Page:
On the first day of the Obama administration, our newly elected president signed the order to close down Guatanamo. Scores of human rights advocates were in ecstasy. For those of us committed to peace and social justice, the words Guatanamo and Abu Ghraib invoke images of shock and horror. How could we as a nation have stooped so low? Where was the outcry from the Body of Christ?
I guess that people are on a journey when it comes to faith. Some admit to being on a journey, while there are those who state they have arrived.
"People will judge you on what you can build, not what you destroy."
Lent is a season of transition. It is a season of fasting, reflection, penance, and preparation.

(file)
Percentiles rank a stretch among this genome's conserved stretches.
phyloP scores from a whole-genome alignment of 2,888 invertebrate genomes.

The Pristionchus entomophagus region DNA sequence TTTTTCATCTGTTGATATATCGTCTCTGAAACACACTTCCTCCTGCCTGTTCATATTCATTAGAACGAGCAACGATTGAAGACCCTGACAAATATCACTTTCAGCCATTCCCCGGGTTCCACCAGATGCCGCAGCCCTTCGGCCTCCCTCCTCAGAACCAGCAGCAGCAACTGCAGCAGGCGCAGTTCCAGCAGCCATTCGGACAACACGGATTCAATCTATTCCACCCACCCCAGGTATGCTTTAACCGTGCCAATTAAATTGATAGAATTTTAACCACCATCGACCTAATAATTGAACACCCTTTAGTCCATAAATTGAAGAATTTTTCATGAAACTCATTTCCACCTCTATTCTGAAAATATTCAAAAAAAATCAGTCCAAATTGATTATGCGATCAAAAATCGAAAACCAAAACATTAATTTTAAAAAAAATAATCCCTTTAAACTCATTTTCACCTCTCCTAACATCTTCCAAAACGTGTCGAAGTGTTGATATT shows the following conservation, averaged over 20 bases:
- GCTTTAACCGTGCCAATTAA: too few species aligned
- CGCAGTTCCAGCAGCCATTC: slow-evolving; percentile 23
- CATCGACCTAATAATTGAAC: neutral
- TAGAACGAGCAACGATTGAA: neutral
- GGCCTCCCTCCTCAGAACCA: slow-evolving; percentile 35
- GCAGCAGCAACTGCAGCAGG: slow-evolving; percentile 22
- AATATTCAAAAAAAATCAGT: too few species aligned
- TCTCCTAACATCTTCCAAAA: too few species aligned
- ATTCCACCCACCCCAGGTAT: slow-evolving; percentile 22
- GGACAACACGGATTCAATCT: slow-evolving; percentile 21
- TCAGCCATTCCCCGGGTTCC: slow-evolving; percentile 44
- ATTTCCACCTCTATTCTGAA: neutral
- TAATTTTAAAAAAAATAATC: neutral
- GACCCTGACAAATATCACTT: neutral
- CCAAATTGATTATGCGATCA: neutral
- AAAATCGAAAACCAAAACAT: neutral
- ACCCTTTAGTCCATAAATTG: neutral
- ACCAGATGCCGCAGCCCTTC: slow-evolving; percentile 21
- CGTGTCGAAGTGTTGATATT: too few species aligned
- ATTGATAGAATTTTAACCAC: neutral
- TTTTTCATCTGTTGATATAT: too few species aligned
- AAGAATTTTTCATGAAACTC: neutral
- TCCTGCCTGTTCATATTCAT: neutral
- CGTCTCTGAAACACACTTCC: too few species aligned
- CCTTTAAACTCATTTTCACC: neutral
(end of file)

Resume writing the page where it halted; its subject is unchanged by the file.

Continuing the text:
The memos to President Obama in the January issue are interesting for what they omit as well as for what they include.
While at Yale last weekend, I had the opportunity to eat breakfast with a bright group of young students. One of the topics we touched on was interfaith dialogue.
I recently heard a voice from Darfur. She sat on a stage in front of me, not on the pages of the newspaper, and Darfur's resilient voice said, "The crisis has turned our lives upside down."
Sunday, I preached from the old pulpit of William Sloane Coffin at Yale University.
The United States has recognized that genocide is taking place in Darfur, Sudan. That recognition is now five years old.